Referee Needed: Football clubs look set for court battle
November 24, 2021
3 min read
What's going on here?
Football club Wycombe Wanderers could sue Derby County, according to the BBC. This is a complex case in which Derby County has been found guilty by the English Football League of financial misconduct. The club was using an invalid method of valuing its players, which meant that it circumvented spending protocols put into place by the Football League. Derby County’s chairman admitted that had it submitted those numbers correctly, the club would have breached regulations and would have suffered a potential points deduction. That’s where Wycombe Wanderers comes in, as the club was relegated from the Championship (the second highest division of English football) last season by a single point, with Derby dramatically staying up. Had Derby suffered a points deduction, it would likely have been relegated instead.
What does this mean?
There is a significant difference between the television income of a Championship team and that of a team in League One (the division below the Championship), and Wycombe Wanderers would likely look for financial compensation for its losses. There is nothing a court can do about having to travel to play Morecambe instead of Middlesbrough, but there has been a precedent set for cheating to be punished financially. Sheffield United was relegated from the Premier League in 2007, but it was later discovered that West Ham United, the team that stayed up, had illegally signed the player Carlos Tevez during the season, who scored some crucial goals for them. Sheffield United threatened to sue West Ham, and a £20m settlement was finally reached. Spending in the Premier League is so high in 2021 (check out our report on that here) that a similar situation to this might result in much higher settlement figures today.
In a recent interview, Rob Couhig (the owner of Wycombe Wanderers) said “Not being in the Championship this year has cost us, on the surface, around £10m… It has probably cost another £5-10m in residual monies that would have come from us being in the Championship for a second year. It is a £15-20m loss. I am not just chairman and chief executive; one of my obligations is to the 25% of my shareholders, which is a trust made up of almost 1,000 of our fans. How do I explain to them that we have lost, in effect, £20m without looking at all the options?”
He believes, correctly, that Mel Morris (Derby County’s owner) knew the impact of the club’s actions last season, delaying until the last possible minute to remain in the Championship and bring in the extra television money. How much Derby County could have to give Wycombe Wanderers is up for debate.
To make things more complicated, Derby County is in administration right now and is shedding staff at an alarming rate. Even without this claim, Derby County is in severe trouble right now as tendering administration means a potential 12-point deduction, and likely relegation this season. The club is joint-favourite to fall out of its current division in the latest championship betting odds with Coral, meaning that it could be joining Wycombe Wanderers in League One anyway. To make matters worse, the club is expected to get a further nine-point deduction for its historic breach of the financial rules, almost certainly seeing it drop into League One. If Wycombe Wanderers is not promoted, it could mean a huge grudge match between the two next season, whatever the outcome in court.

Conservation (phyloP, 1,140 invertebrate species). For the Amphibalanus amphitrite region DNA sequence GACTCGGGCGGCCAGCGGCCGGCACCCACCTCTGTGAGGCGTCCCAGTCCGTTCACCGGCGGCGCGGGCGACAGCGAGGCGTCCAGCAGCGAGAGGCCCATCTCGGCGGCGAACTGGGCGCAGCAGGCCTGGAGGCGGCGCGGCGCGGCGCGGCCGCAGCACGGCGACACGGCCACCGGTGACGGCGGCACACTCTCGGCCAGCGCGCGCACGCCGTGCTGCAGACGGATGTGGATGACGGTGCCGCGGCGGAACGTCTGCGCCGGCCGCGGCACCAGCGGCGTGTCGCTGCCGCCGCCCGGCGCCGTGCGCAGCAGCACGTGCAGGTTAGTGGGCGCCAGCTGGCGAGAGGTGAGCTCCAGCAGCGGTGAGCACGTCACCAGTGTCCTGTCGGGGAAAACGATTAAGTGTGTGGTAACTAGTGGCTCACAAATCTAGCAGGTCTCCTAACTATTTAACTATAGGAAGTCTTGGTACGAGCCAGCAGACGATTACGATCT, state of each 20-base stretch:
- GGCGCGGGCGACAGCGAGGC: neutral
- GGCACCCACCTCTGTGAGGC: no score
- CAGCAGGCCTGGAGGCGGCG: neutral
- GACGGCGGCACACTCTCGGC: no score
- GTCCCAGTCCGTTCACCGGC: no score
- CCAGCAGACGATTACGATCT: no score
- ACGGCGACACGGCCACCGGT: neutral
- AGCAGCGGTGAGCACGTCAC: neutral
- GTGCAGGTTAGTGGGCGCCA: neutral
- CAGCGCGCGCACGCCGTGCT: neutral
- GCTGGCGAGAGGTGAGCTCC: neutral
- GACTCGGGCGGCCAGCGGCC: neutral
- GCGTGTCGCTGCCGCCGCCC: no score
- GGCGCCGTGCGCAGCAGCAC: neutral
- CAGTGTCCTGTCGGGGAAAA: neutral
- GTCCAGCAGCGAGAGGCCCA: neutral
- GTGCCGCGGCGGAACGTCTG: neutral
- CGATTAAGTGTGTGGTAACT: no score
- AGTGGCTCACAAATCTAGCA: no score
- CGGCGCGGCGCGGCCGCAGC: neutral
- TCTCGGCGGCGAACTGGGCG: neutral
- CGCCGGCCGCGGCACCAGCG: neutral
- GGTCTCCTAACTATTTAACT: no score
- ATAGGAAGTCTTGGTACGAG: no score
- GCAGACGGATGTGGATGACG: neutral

What's the big picture effect?
In the first instance, there is a moral issue around Wycombe Wanderers’ promotion to the Championship. It earned that promotion by finishing in the top six positions of League One on a “points per game basis” during the curtailed 2018/19 season. Some clubs, such as Peterborough United, feel very strongly that they would have finished above Wycombe Wanderers had the league been continued normally. If Rob Couhig pushes on with his action, it is likely to spark adverse reactions from clubs that lost out that season.
Despite the recent pandemic highlighting the precarious situation at many clubs, very little seems to have changed regarding the financial landscape. In the Championship, there have been three successive seasons where a club has been relegated based on its off-field economic issues rather than on-field performance; Bolton Wanderers, Wigan Atheltic and Sheffield Wednesday. The big picture could be examining why clubs are cheating and getting away with it, and perhaps refreshed calls for an independent regulator to look at football, from the free-spending Premier League down to the grassroots level.
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